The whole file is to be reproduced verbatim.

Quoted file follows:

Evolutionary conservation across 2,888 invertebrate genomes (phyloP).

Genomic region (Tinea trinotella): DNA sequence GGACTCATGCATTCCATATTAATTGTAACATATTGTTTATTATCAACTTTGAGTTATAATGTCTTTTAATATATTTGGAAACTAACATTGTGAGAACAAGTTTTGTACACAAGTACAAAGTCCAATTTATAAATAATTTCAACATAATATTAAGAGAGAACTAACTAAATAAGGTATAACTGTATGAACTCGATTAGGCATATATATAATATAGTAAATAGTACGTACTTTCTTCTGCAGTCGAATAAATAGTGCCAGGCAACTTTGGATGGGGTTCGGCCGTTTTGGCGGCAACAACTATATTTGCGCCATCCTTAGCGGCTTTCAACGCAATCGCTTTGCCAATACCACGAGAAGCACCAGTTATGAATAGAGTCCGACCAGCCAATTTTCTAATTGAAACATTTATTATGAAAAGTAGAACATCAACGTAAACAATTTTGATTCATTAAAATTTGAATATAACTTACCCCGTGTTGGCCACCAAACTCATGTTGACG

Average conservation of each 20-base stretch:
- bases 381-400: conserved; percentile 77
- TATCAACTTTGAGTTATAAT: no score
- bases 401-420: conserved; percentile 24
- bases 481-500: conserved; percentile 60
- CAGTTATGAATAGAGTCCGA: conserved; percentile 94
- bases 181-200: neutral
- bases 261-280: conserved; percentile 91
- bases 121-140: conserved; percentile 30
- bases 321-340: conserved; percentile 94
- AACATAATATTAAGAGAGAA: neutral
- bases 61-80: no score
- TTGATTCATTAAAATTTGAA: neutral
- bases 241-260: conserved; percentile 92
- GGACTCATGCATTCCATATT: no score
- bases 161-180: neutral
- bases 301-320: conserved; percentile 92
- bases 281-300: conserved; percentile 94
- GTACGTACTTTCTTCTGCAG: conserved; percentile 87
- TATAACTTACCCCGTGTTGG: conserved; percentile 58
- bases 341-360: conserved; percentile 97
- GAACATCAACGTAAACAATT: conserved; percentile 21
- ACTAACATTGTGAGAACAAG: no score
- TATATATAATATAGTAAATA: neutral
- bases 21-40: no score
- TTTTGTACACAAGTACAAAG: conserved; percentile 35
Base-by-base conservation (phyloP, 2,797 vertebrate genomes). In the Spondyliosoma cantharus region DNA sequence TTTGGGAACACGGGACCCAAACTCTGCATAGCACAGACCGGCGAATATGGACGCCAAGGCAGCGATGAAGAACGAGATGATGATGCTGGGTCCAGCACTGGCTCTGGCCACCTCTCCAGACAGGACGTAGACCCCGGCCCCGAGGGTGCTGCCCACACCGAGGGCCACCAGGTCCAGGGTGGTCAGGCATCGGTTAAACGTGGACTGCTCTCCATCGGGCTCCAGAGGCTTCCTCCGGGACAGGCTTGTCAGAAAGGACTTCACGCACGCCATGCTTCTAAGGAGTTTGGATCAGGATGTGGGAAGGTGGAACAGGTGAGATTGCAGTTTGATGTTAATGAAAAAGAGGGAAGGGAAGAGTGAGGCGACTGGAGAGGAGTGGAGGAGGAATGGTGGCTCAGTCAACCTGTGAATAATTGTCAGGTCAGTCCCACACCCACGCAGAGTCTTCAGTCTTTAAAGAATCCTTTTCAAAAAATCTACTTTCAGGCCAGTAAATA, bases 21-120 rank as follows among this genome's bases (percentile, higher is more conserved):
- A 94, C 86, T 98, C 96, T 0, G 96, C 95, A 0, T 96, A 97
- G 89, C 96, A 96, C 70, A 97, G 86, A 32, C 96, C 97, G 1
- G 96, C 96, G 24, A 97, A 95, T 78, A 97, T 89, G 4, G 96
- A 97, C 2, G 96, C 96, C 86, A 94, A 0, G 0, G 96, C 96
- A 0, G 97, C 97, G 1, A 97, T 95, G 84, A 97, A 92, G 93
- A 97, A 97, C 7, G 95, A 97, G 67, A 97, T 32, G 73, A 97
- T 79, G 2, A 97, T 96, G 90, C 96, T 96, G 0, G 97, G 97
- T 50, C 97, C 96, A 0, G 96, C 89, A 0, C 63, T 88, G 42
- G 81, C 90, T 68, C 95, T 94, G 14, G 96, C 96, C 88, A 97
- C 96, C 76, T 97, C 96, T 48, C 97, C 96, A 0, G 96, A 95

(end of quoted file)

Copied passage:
Evolutionary conservation across 2,888 invertebrate genomes (phyloP).

Genomic region (Tinea trinotella): DNA sequence GGACTCATGCATTCCATATTAATTGTAACATATTGTTTATTATCAACTTTGAGTTATAATGTCTTTTAATATATTTGGAAACTAACATTGTGAGAACAAGTTTTGTACACAAGTACAAAGTCCAATTTATAAATAATTTCAACATAATATTAAGAGAGAACTAACTAAATAAGGTATAACTGTATGAACTCGATTAGGCATATATATAATATAGTAAATAGTACGTACTTTCTTCTGCAGTCGAATAAATAGTGCCAGGCAACTTTGGATGGGGTTCGGCCGTTTTGGCGGCAACAACTATATTTGCGCCATCCTTAGCGGCTTTCAACGCAATCGCTTTGCCAATACCACGAGAAGCACCAGTTATGAATAGAGTCCGACCAGCCAATTTTCTAATTGAAACATTTATTATGAAAAGTAGAACATCAACGTAAACAATTTTGATTCATTAAAATTTGAATATAACTTACCCCGTGTTGGCCACCAAACTCATGTTGACG

Average conservation of each 20-base stretch:
- bases 381-400: conserved; percentile 77
- TATCAACTTTGAGTTATAAT: no score
- bases 401-420: conserved; percentile 24
- bases 481-500: conserved; percentile 60
- CAGTTATGAATAGAGTCCGA: conserved; percentile 94
- bases 181-200: neutral
- bases 261-280: conserved; percentile 91
- bases 121-140: conserved; percentile 30
- bases 321-340: conserved; percentile 94
- AACATAATATTAAGAGAGAA: neutral
- bases 61-80: no score
- TTGATTCATTAAAATTTGAA: neutral
- bases 241-260: conserved; percentile 92
- GGACTCATGCATTCCATATT: no score
- bases 161-180: neutral
- bases 301-320: conserved; percentile 92
- bases 281-300: conserved; percentile 94
- GTACGTACTTTCTTCTGCAG: conserved; percentile 87
- TATAACTTACCCCGTGTTGG: conserved; percentile 58
- bases 341-360: conserved; percentile 97
- GAACATCAACGTAAACAATT: conserved; percentile 21
- ACTAACATTGTGAGAACAAG: no score
- TATATATAATATAGTAAATA: neutral
- bases 21-40: no score
- TTTTGTACACAAGTACAAAG: conserved; percentile 35
Base-by-base conservation (phyloP, 2,797 vertebrate genomes). In the Spondyliosoma cantharus region DNA sequence TTTGGGAACACGGGACCCAAACTCTGCATAGCACAGACCGGCGAATATGGACGCCAAGGCAGCGATGAAGAACGAGATGATGATGCTGGGTCCAGCACTGGCTCTGGCCACCTCTCCAGACAGGACGTAGACCCCGGCCCCGAGGGTGCTGCCCACACCGAGGGCCACCAGGTCCAGGGTGGTCAGGCATCGGTTAAACGTGGACTGCTCTCCATCGGGCTCCAGAGGCTTCCTCCGGGACAGGCTTGTCAGAAAGGACTTCACGCACGCCATGCTTCTAAGGAGTTTGGATCAGGATGTGGGAAGGTGGAACAGGTGAGATTGCAGTTTGATGTTAATGAAAAAGAGGGAAGGGAAGAGTGAGGCGACTGGAGAGGAGTGGAGGAGGAATGGTGGCTCAGTCAACCTGTGAATAATTGTCAGGTCAGTCCCACACCCACGCAGAGTCTTCAGTCTTTAAAGAATCCTTTTCAAAAAATCTACTTTCAGGCCAGTAAATA, bases 21-120 rank as follows among this genome's bases (percentile, higher is more conserved):
- A 94, C 86, T 98, C 96, T 0, G 96, C 95, A 0, T 96, A 97
- G 89, C 96, A 96, C 70, A 97, G 86, A 32, C 96, C 97, G 1
- G 96, C 96, G 24, A 97, A 95, T 78, A 97, T 89, G 4, G 96
- A 97, C 2, G 96, C 96, C 86, A 94, A 0, G 0, G 96, C 96
- A 0, G 97, C 97, G 1, A 97, T 95, G 84, A 97, A 92, G 93
- A 97, A 97, C 7, G 95, A 97, G 67, A 97, T 32, G 73, A 97
- T 79, G 2, A 97, T 96, G 90, C 96, T 96, G 0, G 97, G 97
- T 50, C 97, C 96, A 0, G 96, C 89, A 0, C 63, T 88, G 42
- G 81, C 90, T 68, C 95, T 94, G 14, G 96, C 96, C 88, A 97
- C 96, C 76, T 97, C 96, T 48, C 97, C 96, A 0, G 96, A 95